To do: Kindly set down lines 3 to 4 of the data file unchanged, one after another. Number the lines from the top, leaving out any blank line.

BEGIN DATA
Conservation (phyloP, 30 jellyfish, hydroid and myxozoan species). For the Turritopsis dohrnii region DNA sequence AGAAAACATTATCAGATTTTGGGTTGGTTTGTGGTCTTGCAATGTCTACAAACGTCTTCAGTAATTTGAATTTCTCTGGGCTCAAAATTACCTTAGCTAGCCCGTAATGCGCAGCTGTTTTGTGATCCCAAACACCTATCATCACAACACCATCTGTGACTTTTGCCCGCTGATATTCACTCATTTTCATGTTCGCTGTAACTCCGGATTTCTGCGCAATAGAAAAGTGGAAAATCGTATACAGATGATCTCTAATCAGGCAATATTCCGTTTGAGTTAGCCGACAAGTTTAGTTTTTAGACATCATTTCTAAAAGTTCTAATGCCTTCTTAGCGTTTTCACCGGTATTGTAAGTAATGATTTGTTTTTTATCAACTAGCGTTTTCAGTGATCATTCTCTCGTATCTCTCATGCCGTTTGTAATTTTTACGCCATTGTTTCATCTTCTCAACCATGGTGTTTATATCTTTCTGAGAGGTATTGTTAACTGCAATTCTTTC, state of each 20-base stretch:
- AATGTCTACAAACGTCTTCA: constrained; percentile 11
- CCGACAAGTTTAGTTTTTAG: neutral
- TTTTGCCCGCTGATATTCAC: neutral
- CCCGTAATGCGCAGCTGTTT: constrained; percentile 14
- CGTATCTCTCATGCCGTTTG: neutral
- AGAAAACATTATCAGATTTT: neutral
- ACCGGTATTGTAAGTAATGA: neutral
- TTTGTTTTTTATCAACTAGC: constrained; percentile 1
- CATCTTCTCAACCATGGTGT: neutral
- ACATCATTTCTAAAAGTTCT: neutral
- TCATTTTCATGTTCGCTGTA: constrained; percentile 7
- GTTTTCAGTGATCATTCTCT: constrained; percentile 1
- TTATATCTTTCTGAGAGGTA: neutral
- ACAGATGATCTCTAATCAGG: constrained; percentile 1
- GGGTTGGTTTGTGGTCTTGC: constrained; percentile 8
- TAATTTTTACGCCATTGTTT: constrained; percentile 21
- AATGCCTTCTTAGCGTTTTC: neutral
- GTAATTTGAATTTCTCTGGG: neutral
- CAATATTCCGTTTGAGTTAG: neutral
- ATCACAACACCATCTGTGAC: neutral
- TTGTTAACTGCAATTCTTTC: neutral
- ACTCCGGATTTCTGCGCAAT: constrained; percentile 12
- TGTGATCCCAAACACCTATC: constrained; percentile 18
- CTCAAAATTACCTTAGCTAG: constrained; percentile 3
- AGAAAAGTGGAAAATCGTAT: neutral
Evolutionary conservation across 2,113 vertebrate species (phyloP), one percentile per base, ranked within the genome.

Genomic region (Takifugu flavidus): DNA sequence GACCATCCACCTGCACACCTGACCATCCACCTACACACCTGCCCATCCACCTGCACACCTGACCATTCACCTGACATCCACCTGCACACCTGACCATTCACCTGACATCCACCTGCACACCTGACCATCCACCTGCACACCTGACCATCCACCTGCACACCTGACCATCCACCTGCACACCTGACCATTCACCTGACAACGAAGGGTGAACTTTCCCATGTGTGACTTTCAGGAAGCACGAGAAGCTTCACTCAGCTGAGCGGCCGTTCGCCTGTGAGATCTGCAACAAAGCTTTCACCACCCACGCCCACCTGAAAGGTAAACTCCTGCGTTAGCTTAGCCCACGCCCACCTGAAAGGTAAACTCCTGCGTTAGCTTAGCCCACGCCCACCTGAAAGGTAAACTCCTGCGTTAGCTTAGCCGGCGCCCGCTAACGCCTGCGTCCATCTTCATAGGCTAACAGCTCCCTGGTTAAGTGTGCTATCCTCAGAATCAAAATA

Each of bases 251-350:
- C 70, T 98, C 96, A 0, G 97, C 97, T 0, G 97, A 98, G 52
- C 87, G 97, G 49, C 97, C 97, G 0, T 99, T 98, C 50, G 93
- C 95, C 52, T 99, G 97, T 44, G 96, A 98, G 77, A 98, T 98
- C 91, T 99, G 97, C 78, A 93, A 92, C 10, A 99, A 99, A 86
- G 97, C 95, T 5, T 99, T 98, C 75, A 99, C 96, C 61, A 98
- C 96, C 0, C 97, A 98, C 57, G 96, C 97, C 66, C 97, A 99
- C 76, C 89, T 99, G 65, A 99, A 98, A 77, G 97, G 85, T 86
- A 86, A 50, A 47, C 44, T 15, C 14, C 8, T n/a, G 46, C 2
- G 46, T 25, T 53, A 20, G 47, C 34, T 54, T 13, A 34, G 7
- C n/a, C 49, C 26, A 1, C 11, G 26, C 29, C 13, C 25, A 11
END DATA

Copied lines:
- CCGACAAGTTTAGTTTTTAG: neutral
- TTTTGCCCGCTGATATTCAC: neutral